Following the Catholic Women Speak launch, WOC board member Sheila Peiffer, posed the apt question: Catholic women are speaking, but “are Catholic men listening? Sheila was a key volunteer during the WOW conference and was one of several early editor-readers of the Catholic Women Speak book. She was able to attend the launch in Rome with me:
The mission of the volume is to reach the 300 or so “decision-makers” at the Family Synod, all of whom are celibate men without direct experience of family life, other than having been raised in a family. These essays attempt to acquaint the prelates with personal experiences of women of great faith – women who have persevered in being Catholic (for the most part) despite marginalization and rejection of various kinds. The book is a crash course in family life – and written in such a way that it is easy to dip into and get a “taste” of many issues that alienate good people who want to be at home in our church….
The book is not in itself a call for women’s ordination. Only the last essay in the book alludes to this “elephant” in the room. But it is a clarion call for full participation of women in the life and governance of the Church. The felicity with which it came together and the amazing spirit present in the launching ceremonies testify to its timeliness and need. Women want to be heard! Women are more than ready to bring their gifts to the table.
It turns out, some might be. Recent statements made by Canadian Archbishop Paul-Andre Durocher of Gatineau, Quebec during the Vatican’s Synod on the Family suggest an emergence of a discussion about including women in the ordained permanent diaconate. From WOW’s statement on the breaking news:
We applaud Archbishop Durocher for raising the suggestion to the exclusively male-voting body, and furthermore, for highlighting the relationship between the “degradation” of women in Church and society and violence against women around the world.
We call on our Church leaders to state clearly that “domination” over women is never acceptable, and until women are empowered as equals our Church perpetuates an inequality contrary to the Gospel. We pray that women’s voices will not only be heard in forthcoming discussions, but given an equal vote.
Discussion of women deacons stirs up many emotions, ranging from “’bout time,” to the equally valid, “too little, too late.” Several years ago WOW devoted much of its annual meeting to developing a cautious but supportive statement on the diaconate:
Though restoration of an ordained women’s diaconate would not alone be a satisfactory progression to including women in all realms of Church leadership, government and sacramental ministry – only ordination to the priesthood and episcopacy could begin to accomplish this – WOW supports restoration of the diaconate. It is long overdue.
Wherever you find yourself on the emotional spectrum, what Archbishop Paul-Andre Durocher said is important and courageous in his context. Not only did he use his “3 minutes” of the synod floor-time to discuss women, he connected the “domination” of women to greater violences against women around the world. In many ways, these are clear talking points from the “Gender, Gospel, and Global Justice” conference. Here is his full statement in French, and English.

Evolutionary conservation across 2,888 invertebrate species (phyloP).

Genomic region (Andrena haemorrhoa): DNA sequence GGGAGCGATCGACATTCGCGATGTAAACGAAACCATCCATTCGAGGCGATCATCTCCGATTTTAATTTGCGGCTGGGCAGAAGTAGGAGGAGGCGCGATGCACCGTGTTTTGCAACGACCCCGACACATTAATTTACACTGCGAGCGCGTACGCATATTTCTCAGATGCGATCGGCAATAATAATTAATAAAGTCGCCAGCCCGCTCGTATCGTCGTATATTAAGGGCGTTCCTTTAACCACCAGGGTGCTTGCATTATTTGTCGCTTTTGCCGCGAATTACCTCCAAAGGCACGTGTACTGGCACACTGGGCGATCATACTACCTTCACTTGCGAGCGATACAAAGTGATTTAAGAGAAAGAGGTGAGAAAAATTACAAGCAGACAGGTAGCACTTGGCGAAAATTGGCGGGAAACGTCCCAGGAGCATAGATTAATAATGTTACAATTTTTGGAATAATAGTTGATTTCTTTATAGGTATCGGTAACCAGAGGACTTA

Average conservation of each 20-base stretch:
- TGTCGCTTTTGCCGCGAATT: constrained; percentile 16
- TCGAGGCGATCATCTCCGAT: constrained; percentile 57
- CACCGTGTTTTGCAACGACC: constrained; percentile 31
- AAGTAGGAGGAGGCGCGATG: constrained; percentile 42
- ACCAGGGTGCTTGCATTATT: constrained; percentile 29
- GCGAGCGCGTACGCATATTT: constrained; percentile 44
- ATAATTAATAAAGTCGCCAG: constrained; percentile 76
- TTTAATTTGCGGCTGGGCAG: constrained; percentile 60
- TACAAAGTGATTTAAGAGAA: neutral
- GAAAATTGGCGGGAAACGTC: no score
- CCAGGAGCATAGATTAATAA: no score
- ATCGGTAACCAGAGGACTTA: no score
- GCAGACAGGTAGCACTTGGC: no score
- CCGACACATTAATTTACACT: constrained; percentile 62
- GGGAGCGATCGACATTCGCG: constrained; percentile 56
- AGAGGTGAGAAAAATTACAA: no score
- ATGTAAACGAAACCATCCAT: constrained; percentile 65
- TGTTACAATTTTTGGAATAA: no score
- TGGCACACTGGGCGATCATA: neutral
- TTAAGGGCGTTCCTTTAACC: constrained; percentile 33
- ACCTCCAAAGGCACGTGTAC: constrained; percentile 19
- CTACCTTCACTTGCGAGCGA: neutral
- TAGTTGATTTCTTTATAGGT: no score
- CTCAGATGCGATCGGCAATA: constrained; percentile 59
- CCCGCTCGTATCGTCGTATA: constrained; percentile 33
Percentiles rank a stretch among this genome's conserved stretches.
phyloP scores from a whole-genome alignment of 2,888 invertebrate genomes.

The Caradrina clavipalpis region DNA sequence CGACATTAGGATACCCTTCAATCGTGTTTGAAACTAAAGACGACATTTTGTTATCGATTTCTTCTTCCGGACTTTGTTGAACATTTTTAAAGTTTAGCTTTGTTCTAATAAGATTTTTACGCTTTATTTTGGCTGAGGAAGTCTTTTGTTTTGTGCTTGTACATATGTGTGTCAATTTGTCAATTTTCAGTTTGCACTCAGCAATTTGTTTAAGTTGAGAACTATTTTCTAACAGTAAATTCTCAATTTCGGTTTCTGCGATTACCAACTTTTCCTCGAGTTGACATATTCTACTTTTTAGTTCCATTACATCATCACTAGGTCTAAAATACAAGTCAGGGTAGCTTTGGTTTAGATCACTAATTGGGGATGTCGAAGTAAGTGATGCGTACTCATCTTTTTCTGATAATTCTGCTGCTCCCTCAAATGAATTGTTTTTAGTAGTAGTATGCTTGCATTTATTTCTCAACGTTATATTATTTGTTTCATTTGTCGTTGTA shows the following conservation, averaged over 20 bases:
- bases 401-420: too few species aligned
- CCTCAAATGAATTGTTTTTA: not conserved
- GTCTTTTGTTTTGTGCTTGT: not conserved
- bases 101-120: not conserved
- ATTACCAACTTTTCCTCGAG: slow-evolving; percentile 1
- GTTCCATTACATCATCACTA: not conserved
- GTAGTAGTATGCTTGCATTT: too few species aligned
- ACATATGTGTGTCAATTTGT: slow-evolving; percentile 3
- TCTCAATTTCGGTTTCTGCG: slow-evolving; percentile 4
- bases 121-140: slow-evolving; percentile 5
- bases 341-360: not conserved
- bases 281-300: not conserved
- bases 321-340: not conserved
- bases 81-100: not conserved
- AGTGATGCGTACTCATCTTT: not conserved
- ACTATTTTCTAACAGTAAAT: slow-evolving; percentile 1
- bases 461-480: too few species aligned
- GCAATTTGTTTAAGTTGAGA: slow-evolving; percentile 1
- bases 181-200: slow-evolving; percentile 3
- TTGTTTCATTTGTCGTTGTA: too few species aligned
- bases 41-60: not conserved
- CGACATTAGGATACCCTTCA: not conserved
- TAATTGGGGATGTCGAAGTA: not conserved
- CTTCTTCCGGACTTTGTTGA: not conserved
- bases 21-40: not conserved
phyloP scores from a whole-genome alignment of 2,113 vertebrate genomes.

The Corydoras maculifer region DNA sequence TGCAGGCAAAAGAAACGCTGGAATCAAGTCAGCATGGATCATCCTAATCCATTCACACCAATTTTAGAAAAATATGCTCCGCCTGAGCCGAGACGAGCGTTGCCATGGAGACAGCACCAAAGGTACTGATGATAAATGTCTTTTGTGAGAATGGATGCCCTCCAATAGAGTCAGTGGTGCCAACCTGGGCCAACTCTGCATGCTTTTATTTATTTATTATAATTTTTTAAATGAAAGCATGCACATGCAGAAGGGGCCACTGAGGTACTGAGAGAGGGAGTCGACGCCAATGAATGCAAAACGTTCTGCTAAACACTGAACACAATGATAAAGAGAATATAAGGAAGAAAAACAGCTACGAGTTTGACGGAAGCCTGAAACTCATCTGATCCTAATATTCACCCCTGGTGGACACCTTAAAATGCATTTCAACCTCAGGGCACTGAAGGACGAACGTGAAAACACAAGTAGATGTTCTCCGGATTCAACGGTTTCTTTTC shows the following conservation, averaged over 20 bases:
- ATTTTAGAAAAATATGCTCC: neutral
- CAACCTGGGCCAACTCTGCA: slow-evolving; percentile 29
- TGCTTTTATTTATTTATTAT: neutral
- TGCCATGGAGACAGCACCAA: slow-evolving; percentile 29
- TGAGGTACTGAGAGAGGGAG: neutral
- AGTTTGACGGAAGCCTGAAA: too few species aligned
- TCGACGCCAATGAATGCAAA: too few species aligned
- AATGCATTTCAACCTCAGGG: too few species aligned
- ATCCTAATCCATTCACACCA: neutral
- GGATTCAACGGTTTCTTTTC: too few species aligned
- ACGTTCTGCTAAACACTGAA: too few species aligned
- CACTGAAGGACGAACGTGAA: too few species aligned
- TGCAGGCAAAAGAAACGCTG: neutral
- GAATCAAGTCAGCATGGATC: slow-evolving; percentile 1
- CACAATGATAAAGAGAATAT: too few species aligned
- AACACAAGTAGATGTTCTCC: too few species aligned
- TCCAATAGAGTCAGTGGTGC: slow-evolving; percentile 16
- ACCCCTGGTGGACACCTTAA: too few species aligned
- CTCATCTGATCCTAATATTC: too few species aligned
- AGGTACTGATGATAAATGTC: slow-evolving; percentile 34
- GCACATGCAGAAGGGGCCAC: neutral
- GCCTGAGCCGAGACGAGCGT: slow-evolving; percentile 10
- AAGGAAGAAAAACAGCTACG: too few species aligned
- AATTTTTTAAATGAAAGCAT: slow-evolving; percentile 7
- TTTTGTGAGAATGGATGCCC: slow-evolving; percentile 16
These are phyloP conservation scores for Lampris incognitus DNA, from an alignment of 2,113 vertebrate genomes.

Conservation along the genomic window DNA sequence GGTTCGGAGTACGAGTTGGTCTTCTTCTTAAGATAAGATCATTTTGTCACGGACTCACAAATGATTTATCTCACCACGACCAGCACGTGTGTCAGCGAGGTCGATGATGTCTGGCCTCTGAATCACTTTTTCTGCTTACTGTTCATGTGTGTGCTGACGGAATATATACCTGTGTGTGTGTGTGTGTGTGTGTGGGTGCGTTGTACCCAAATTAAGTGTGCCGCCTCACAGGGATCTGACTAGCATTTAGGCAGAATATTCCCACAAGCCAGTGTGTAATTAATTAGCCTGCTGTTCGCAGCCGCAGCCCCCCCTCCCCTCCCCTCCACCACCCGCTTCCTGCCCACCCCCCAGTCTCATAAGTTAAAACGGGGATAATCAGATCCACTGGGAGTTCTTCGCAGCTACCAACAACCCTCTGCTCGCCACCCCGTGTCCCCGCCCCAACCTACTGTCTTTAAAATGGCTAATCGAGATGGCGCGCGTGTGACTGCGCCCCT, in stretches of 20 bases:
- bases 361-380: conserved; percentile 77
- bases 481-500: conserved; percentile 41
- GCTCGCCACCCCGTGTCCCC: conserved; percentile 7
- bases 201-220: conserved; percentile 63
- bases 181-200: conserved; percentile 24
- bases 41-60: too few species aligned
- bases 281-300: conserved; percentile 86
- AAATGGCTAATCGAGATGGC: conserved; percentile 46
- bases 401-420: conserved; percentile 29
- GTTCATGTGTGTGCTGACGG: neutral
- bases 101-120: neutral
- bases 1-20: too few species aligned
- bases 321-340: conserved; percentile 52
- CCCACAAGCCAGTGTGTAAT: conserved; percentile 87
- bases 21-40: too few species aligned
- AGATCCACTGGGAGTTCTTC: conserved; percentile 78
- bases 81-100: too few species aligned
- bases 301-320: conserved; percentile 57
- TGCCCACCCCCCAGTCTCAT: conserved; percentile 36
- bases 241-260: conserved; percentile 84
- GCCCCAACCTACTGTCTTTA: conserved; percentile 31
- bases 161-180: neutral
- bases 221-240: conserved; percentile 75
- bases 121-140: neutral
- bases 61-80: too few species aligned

Following the Catholic Women Speak book launch there was still the delivery of the hundreds of books to the Synod Fathers to manage. After calls, emails, and connections within the cognoscenti, and one slightly unusual visit of two young women to the Synod Hall with a contact’s name and purses armed with books … (my friend and I were both asked for our business cards, a networking moment we declined for the success of the mission…),… I am happy to say that the Catholic Women Speak book has been successfully delivered to the foyer of the Synod Hall.
It is not lost on me the incredible lengths that so many of the organizers of the CWS network went through to make the book and delivery a reality… these are not paved paths for women in the Catholic Church, and just one of the results of a system that actively disempowers and excludes women and women’s voices. As I shared in my previous post, this effort is only part of the remedy and part of the conversation that the hierarchical church must engage and reckon with, and a small start. But, it does feel good that when the Catholic Women Speak network brought their gifts to the table, there was indeed a table. And inside the Vatican, no less. As Sheila writes…
“Coming on the heels of the Women’s Ordination Worldwide 2015 Conference in Philadelphia, these two events offer great hope and concrete evidence of the global reach of women’s call for a voice in the Catholic Church. Both events were truly international and focused on issues of the global church. I came away from these two celebrations filled with a new vision of a church where women will speak up and be heard and where a wide spectrum of local needs will be accommodated (subsidiarity!) in order to keep the Church vibrant, relevant and flowing with the living water that Jesus promised to the Samaritan woman.”